The historic Oakwood Cemetery Chapel was constructed in 1914 to function as a mortuary chapel. Designed by Austin architect, Charles Page, the historic Gothic-revival chapel is located within Oakwood Cemetery, a City of Austin Historic Landmark, registered Historic Texas Cemetery, and National Register of Historic Places site. In the subsequent 103 years since its construction, the historic building suffered from uneven foundation settlement and deferred maintenance. Funded under the 2012 GO Bond funding for Cemeteries and the Historic Preservation Fund, PARD rehabilitated the building for use as a visitor’s center and space for memorial services. The chapel reopened in 2018 and is programmed by PARD’s Museums & Cultural Divisions in partnership with the Cemetery Operations Division as recommended by the Historic Cemeteries Vision Plan.

View Oakwood Cemetery Archeological Monitoring and Exhumation (Vol. 1) & Bio-Archeological Report (Vol. 2) (PDF, 14MB)

Oakwood Cemetery Chapel: Community Engagement Report (PDF) 

All Together Here: A Community Symposium for Discovery and Remembrance Press Release (PDF)  

"All Together Here: A Community Symposium, October 9-10, 2020 link with video recordings of symposium

 

Oakwood Chapel image after rehabilitation and restoration

Project Description

Rehabilitation of the Chapel was completed in August 2018. The project included:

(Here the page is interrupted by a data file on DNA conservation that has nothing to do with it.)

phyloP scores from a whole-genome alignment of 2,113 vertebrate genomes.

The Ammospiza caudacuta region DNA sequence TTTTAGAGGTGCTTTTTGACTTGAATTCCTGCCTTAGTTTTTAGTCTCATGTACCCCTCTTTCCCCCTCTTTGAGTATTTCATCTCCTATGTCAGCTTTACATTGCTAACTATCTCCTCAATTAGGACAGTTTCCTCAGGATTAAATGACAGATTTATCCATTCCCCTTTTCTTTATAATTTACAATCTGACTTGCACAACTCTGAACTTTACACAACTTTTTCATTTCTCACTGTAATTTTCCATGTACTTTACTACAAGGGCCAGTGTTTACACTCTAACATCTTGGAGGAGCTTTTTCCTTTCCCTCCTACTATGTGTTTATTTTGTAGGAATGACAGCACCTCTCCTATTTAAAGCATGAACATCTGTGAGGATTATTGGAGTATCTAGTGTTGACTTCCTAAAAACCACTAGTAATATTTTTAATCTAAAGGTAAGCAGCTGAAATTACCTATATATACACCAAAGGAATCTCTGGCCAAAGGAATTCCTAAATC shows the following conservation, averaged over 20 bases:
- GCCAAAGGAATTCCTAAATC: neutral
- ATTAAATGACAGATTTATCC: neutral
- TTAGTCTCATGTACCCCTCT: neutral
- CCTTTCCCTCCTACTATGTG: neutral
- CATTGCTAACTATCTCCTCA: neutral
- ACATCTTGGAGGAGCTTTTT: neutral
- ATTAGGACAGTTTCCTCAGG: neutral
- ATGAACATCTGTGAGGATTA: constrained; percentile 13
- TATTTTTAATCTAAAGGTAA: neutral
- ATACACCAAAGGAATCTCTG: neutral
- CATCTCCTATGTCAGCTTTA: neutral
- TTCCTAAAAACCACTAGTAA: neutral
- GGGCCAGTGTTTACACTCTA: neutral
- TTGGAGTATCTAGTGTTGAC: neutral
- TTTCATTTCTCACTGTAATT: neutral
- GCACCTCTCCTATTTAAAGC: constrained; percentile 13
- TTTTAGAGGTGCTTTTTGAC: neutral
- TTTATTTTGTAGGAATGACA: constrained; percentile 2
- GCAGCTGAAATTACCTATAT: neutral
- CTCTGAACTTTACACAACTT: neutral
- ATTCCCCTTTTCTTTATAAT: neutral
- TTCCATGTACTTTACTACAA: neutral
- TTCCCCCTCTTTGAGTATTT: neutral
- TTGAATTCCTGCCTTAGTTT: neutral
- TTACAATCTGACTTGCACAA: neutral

Structural stabilization of foundation Surface drainage improvements ADA site access improvements, including creation of one parking space behind Chapel and new sidewalk

 

The Chapel now hosts programming under the Museums and Cultural Programs Division as recommended by the Cemeteries Vision Plan. View more information on current programming here.

Oakwood Chapel construction drawings

  • Rehabilitation of single unisex restroom
  • Mechanical, electrical, lighting overhaul
  • Restoration of interior and exterior finishes, including doors, windows, masonry, roof, plaster, etc.

Rehabilitation of the Oakwood Chapel was made possible in part by funding from the Heritage Tourism Division of the City of Austin Economic Development Department.

Archeological Process Background Information

In 2016, during the rehabilitation of the Oakwood Cemetery Chapel, archeologists monitoring construction discovered human remains below where the chapel was built. Careful exhumation of these rediscovered individuals proceeded, and, under the Antiquities permit obtained by the Texas Historical Commission, the remains were transferred to bio-archeologists at Texas State University. The Texas State University burial context was provided by a non‐invasive analysis of the physical remains, which often provides demographic data, including race and ethnicity, gender and approximate age. In some cases, physical remains can also inform about cause of death and aspects of lifestyle, such as physical health, levels of nutrition or stresses endured. Further, artifacts may reveal aspects of material culture and possibly the cultural significance for those buried in this section. The process does not provide information about the individual identities of the people who were discovered.

The analysis of the remains, which date to the mid to late 1800s, is complete and the report is below. The report was developed by the archeological contractor for the Oakwood Chapel project, Hicks & Company Environmental/Archeological Consultants, and their sub-consultant, the Forensic Anthropology at Texas State University. The reports were also reviewed by the Texas Historical Commission.

Volume 1: Oakwood Cemetery Archeological Monitoring and Exhumation Report (PDF, 13 MB) Volume 2: Oakwood Cemetery Bio-archeological Report (PDF, 1 MB)

Next Steps in Archeological Process and Community Connection

Reinterment and Commemoration